Izan Guevara (15th, 36 points)

The Gaviota GASGAS Aspar Team rookie has shown remarkable consistency in the first part of the season in his first year in the Moto3 ™ World Championship. In the first Grand Prix of the season he immediately secured a front row start and then finished the race in seventh place and less than a second behind the winner. The following week, back on the Losail track, the Spanish rookie did even better in the race by coming home sixth.

FREE: the last 5 minutes of Moto3™ in Valencia

The Portuguese roller coaster was a bit more complicated and the Mallorcan finished out of the points. In the next two rounds, at Jerez and Le Mans, he was out of the Top 10, setting the 11th and 14th fastest times in the race, adding even more points to his tally. The Mugello round was the toughest for him yet. After qualifying in 29th, he regained some positions in the race, but could not get past 17th. Determined to redeem himself in Catalunya, he  was on course for a podium finish before he crashed out on the last lap. In the two rounds at the Sachsenring and the Dutch TT, the rookie was 10th and 12th, respectively, placing 15th overall in the World Championship.

The young Spanish rider will have to face new circuits such as the Circuit of the Americas in Austin and the Sepang International Circuit in Malaysia but, given the solidity he has shown in the first half of the season by consistently finishing in the points, he could be a constant presence in the Top 5 places. Without doubt, it would be an exciting preview of what could come in 2022.

Xavier Artigas (17th, 30 points)

15 riders fighting on an astonishing last lap!

The 4 retirements and a race outside the points do not reflect the full potential of a rookie determined to stand out in the colors of Leopard Racing. The Spanish rider began his adventure in the lightweight class of the 2021 World Championship with three consecutive zeroes registered in the double of Losail and in Portimao, sometimes without having any responsibility. But at Jerez he recovered with an encouraging ninth place and then improved again at Le Mans, where he finished 7th.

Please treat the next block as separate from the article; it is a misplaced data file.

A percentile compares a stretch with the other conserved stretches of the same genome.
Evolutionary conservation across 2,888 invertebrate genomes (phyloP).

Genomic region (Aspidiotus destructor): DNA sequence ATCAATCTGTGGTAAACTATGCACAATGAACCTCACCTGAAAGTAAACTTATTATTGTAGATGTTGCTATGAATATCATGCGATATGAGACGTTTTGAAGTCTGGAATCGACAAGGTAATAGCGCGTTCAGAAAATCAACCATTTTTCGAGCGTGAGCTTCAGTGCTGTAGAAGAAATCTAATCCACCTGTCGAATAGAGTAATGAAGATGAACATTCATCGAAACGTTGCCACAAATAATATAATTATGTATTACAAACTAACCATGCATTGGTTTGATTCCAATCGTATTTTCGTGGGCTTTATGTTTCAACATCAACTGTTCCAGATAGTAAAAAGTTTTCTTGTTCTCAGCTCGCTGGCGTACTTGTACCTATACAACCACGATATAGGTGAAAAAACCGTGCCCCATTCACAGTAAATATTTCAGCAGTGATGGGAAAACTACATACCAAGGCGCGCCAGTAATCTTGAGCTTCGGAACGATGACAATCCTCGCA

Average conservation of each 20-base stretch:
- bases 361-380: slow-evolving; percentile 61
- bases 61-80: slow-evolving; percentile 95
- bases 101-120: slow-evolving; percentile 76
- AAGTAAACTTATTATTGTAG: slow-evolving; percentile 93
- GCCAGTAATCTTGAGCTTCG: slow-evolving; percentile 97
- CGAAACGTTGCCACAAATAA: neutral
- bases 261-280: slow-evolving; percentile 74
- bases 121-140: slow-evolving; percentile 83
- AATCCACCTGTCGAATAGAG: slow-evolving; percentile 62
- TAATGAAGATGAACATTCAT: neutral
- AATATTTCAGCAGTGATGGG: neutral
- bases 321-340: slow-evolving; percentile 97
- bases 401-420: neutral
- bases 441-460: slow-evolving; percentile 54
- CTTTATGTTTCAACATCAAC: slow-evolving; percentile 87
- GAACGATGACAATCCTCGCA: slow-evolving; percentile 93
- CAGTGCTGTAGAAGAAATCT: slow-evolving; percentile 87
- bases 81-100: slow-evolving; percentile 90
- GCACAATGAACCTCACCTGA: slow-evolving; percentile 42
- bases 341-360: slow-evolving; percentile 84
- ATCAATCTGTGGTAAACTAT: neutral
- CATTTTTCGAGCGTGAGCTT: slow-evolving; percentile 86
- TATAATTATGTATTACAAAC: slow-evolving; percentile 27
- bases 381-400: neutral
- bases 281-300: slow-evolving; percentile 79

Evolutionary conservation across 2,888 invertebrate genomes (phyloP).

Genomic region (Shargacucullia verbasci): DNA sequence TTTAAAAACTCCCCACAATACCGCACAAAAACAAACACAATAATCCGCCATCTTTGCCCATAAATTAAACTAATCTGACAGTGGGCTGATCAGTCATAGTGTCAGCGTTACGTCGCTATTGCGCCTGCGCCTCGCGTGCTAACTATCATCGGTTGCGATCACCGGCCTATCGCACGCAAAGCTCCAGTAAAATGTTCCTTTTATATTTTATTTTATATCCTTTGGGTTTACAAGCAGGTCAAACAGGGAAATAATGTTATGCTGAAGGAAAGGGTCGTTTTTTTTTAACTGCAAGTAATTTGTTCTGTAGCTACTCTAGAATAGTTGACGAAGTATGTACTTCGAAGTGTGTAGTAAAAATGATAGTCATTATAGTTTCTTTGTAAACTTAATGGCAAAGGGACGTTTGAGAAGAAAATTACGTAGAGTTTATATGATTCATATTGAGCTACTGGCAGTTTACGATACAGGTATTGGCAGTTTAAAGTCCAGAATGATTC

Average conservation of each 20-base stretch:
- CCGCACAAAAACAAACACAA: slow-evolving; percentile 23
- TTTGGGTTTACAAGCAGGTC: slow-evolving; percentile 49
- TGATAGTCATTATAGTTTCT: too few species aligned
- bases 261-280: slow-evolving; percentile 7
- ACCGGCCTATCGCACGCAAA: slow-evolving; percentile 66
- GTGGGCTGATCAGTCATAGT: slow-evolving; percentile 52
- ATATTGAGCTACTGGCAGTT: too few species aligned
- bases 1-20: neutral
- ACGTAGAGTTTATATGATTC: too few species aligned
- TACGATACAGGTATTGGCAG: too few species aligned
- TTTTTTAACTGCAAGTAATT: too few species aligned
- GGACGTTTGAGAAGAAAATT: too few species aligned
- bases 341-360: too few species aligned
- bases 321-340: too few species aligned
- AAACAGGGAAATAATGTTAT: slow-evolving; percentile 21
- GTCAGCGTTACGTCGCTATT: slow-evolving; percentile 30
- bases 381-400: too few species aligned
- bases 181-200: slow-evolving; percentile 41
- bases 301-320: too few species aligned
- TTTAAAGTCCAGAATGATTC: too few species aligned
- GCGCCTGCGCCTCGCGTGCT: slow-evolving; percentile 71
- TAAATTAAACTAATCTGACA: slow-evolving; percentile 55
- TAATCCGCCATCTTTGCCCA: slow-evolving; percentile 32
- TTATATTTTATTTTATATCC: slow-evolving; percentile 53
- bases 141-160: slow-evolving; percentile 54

At Mugello he stayed out of the points zone. Despite having recovered some positions in the race, the Spaniard was cut off in 16th place, and the following week in Catalonia he suffered his fourth retirement of the season. He then redeemed himself in Germany and Assen, where he achieved two ninth places and resumed his rise in the general classification.

Of course, the Catalan lacks experience and qualifying is still his weak point, but being in a team that has taken several riders to the world title in recent years, Artigas has what it takes to get himself into the leading positions. Will he get his first podium this year?

Deniz Öncü (20th, 25 points)

The young Turkish star’s second full season in the Moto3 ™ World Championship has on major highlight: his first podium finish at the Circuit de Barcelona-Catalunya. Logically, the Red Bull KTM Tech3 rider’s hope is to conquer many more in the future.

After being left out of Q2 only in the first two Grand Prix of the season, in Qatar, the ’53’ has a seventh best qualifying time in Portimao as the best result in ‘qualifying’ and in the race we have seen him often fighting for top positions. He has sometimes been penalised him for a lack of experience and other times for bad luck, but the young Turk has shown that he knows how to fight with the fastest.

Last year at the Red Bull Ring, he was on his way to a breakthrough result when he crashed out. In 2021 there will be two rounds on the Austrian track and Öncü could give us a pleasant surprise after a key summer break for everyone. To find out what these 5 drivers – and the rest of the light class grid – will be capable of, we will have to wait for them to return to action. That makes the Michelin® Grand Prix of Styria from the 5th to 8th of August a must-watch.

Every practice session, qualifying battle and race, exclusive interviews, historic races and so much more fantastic content: this is VideoPass!

Source: MotoGP.comRead Full Article Here

MotoGP™ tech recap: what we’ve seen so far in 2021

Visually though, in 2021, Ducati’s GP21 isn’t too dissimilar to their 2020 bike. The ‘salad box’ at the back of the bike, which houses a mass damper, has changed shape slightly. In addition, the Bologna factory have brought some new aero to the table at the bottom of the side fairings, which is thought to have been a creation to explore the possibility of ground effect in MotoGP™, to help turn the bike.

Source: MotoGP.comRead Full Article Here

2021 Thai GP cancelled